MUMBAI (Thomson Financial) - Fitch Ratings said it has affirmed Costa Rica's long-term foreign and local currency issuer default ratings at 'BB' and 'BB+' respectively with stable outlooks.
The ratings agency also affirmed Costa Rica's short-term IDR at 'B' and country ceiling at 'BB+'.
Costa Rica's ratings are supported by its dynamic economy, stable and democratic political system, relatively favourable social indicators, and modest and declining external debt burden, Fitch said.
However, Costa Rica's relatively weak albeit improving monetary and exchange rate policy framework, as well as structural weaknesses in public finances continue to constrain the ratings, Fitch said.
Though international liquidity has improved over the past two years, it remains fragile in the context of Costa Rica's large current account deficit and high level of financial dollarization, the ratings agency said.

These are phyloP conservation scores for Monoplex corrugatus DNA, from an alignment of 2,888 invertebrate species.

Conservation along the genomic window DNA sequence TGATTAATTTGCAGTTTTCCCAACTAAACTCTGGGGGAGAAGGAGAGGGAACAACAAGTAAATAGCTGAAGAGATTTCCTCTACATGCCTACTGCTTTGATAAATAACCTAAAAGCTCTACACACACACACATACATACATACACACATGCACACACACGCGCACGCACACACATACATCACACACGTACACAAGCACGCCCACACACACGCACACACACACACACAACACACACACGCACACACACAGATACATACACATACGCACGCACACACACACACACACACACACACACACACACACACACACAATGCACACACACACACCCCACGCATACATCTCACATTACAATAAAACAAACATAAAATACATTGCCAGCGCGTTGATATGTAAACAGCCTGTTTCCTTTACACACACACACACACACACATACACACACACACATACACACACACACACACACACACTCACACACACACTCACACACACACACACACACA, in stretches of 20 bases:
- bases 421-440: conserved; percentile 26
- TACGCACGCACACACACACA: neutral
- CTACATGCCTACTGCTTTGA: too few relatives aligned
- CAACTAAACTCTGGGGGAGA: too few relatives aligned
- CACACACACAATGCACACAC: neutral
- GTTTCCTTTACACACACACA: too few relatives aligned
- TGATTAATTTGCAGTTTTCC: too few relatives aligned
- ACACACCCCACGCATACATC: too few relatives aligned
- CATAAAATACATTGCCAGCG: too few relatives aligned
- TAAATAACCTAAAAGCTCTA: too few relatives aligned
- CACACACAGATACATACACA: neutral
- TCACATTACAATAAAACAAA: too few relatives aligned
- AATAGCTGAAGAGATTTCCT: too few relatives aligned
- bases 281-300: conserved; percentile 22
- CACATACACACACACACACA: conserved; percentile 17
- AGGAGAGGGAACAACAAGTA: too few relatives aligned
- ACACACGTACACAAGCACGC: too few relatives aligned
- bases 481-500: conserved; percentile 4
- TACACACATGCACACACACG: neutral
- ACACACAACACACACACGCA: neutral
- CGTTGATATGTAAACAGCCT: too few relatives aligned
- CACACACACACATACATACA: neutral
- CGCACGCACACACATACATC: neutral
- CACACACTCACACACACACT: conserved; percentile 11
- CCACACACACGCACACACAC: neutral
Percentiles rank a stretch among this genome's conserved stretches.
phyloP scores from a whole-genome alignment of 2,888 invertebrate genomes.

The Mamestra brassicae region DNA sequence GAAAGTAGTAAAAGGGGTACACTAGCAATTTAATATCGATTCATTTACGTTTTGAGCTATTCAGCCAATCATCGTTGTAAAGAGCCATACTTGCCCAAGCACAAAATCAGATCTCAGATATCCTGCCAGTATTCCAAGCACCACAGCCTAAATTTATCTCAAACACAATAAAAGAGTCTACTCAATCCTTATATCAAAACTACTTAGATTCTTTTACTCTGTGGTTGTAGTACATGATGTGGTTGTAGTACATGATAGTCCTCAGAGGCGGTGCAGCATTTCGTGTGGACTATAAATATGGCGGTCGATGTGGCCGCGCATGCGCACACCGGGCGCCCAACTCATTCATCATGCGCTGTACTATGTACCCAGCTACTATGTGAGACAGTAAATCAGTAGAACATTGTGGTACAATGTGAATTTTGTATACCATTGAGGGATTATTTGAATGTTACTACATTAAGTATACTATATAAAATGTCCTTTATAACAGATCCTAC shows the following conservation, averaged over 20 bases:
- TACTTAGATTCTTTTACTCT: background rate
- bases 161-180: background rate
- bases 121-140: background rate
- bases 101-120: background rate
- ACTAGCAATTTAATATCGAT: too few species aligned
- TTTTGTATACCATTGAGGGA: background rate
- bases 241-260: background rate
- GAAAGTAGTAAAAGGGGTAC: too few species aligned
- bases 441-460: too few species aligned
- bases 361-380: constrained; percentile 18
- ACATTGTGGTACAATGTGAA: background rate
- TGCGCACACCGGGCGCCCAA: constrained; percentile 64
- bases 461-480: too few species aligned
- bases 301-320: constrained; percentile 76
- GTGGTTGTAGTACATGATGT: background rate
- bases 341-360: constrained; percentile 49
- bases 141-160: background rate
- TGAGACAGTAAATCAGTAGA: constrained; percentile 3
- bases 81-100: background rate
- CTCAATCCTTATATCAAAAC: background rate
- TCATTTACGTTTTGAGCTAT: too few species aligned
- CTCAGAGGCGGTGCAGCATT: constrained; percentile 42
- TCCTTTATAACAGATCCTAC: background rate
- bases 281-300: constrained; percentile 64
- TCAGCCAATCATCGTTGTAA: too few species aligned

Over the past year, the Central Bank of Costa Rica (BCCR) has allowed greater exchange rate flexibility to adopt an inflation targeting regime in the coming years. However, Fitch notes that monetary policy is fraught with challenges due to the limited exchange rate flexibility.
Fitch added that while inflation and financial dollarization have come down somewhat in this early phase of the transition, the BCCR is expected to 'miss' its inflation objective of 8 pct for 2007 and needs to improve its inflation-fighting credentials.
The ratings agency said although the recent approval of the DR-CAFTA (Central American Free Trade Agreement) by the Costa Rican electorate yielded a positive result, it remains uncertain whether Costa Rica's Congress will be able to approve the enabling legislation required for full implementation of DR-CAFTA in a timely manner.
Implementation of DR-CAFTA, continued solid fiscal performance, and further progress on reducing inflation would contribute to improving Costa Rica's creditworthiness, Fitch said.